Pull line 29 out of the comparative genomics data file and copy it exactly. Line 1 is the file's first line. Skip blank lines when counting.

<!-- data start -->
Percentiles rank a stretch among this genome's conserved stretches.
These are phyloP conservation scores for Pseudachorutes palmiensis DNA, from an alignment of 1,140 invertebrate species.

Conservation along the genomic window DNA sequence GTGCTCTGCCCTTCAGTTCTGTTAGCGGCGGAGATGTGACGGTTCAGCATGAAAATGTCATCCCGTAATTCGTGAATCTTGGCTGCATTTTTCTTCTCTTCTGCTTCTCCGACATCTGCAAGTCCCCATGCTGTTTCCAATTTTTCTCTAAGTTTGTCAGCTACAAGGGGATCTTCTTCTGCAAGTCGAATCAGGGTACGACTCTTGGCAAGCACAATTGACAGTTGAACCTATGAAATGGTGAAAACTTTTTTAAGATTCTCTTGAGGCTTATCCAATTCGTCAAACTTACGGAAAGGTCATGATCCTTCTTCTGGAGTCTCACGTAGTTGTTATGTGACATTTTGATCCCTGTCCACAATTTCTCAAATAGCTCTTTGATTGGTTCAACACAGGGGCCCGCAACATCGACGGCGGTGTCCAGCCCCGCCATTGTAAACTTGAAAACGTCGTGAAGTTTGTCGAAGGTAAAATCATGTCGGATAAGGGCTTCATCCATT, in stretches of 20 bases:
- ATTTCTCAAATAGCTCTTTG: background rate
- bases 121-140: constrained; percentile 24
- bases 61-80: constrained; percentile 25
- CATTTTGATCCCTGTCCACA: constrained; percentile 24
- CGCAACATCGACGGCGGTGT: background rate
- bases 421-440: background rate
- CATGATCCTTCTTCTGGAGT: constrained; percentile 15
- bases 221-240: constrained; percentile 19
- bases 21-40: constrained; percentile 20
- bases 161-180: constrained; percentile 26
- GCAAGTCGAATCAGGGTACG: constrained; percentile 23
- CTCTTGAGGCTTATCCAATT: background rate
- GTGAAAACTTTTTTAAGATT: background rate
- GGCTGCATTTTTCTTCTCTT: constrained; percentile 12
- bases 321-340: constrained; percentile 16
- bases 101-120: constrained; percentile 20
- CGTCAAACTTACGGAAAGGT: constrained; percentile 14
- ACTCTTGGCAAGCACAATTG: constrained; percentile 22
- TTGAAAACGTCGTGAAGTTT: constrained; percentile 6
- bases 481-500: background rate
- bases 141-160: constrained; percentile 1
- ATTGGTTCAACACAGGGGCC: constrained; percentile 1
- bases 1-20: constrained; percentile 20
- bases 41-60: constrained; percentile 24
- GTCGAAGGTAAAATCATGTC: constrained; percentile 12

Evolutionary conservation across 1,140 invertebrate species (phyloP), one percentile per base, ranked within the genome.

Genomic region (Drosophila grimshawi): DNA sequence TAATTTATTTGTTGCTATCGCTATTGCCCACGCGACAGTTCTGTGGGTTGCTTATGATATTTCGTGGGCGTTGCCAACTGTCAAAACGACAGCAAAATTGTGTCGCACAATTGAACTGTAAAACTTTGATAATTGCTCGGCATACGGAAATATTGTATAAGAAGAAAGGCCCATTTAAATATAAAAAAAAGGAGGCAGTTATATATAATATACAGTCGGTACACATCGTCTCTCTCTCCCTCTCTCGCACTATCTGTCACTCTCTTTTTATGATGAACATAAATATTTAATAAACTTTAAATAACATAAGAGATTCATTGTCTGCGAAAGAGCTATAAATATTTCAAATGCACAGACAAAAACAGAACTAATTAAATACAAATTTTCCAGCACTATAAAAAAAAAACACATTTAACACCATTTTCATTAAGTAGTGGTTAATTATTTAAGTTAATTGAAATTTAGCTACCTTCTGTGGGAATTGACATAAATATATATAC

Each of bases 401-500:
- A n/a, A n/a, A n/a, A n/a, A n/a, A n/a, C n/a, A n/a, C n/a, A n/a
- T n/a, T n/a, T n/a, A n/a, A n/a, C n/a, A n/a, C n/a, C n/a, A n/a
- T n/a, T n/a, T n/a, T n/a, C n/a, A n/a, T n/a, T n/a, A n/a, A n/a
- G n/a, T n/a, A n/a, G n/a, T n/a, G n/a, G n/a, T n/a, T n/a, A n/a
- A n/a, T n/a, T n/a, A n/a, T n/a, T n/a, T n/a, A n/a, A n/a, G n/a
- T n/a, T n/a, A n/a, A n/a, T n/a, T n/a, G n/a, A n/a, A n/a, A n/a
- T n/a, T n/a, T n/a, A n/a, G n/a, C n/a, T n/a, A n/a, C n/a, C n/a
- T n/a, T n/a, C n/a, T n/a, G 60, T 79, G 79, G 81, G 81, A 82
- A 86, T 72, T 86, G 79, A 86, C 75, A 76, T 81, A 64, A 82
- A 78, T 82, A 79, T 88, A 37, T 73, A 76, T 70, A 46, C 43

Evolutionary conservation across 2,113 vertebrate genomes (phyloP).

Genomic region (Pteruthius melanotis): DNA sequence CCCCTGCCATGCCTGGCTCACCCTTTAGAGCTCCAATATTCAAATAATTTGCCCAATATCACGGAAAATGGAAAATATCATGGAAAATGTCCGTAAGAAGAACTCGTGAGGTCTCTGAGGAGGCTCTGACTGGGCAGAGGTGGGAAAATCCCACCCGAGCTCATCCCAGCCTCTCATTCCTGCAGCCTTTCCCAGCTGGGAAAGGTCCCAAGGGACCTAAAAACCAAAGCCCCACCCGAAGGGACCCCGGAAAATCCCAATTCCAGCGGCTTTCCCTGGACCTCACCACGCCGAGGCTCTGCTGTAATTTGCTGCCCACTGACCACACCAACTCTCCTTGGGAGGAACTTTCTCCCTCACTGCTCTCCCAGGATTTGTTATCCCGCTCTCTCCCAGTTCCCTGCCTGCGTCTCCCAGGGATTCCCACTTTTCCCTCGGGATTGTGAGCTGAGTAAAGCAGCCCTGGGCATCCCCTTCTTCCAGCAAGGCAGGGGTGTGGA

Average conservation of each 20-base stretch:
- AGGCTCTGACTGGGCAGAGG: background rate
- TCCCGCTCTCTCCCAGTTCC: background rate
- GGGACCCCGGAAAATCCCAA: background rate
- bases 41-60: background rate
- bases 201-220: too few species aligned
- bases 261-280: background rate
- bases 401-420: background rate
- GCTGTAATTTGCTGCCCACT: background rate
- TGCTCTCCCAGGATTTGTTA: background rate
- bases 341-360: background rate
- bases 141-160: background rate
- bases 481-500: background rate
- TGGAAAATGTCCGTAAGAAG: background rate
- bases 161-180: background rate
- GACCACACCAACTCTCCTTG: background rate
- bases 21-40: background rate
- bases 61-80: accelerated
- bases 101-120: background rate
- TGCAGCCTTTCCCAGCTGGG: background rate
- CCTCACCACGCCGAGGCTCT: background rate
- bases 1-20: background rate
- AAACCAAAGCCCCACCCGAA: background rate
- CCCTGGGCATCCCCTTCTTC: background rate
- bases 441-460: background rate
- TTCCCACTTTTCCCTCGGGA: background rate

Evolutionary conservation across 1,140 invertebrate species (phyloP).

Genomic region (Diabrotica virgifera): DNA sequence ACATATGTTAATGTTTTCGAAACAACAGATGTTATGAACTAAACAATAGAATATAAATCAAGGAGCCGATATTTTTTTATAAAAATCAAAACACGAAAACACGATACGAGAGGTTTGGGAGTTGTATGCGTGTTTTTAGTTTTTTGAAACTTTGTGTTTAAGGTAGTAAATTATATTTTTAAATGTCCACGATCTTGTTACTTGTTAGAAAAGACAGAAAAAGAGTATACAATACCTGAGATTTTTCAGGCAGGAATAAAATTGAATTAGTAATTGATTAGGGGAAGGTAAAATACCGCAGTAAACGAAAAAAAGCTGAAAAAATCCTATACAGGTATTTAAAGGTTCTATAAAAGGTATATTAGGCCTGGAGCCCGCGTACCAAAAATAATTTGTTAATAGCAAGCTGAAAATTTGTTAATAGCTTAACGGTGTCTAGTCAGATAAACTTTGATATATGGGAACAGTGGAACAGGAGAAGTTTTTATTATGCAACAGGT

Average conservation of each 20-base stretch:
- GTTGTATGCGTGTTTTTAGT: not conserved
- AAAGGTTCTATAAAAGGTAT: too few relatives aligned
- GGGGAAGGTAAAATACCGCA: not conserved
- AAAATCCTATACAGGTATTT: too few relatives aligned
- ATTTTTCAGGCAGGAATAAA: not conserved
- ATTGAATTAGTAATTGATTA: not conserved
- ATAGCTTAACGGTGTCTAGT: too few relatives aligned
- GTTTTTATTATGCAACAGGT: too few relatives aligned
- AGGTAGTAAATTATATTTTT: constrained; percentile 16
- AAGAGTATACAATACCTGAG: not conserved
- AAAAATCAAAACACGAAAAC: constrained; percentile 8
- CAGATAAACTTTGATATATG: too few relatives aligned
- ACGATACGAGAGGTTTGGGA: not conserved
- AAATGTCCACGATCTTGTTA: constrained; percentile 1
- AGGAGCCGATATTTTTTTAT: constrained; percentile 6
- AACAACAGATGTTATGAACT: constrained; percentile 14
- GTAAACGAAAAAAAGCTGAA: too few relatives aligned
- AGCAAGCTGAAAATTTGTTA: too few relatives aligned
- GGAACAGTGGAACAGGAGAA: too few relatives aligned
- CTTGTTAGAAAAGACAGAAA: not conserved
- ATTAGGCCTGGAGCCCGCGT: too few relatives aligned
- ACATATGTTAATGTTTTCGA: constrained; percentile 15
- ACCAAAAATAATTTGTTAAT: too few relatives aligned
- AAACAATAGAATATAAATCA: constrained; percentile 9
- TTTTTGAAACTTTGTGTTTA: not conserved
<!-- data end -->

Evolutionary conservation across 1,140 invertebrate species (phyloP), one percentile per base, ranked within the genome.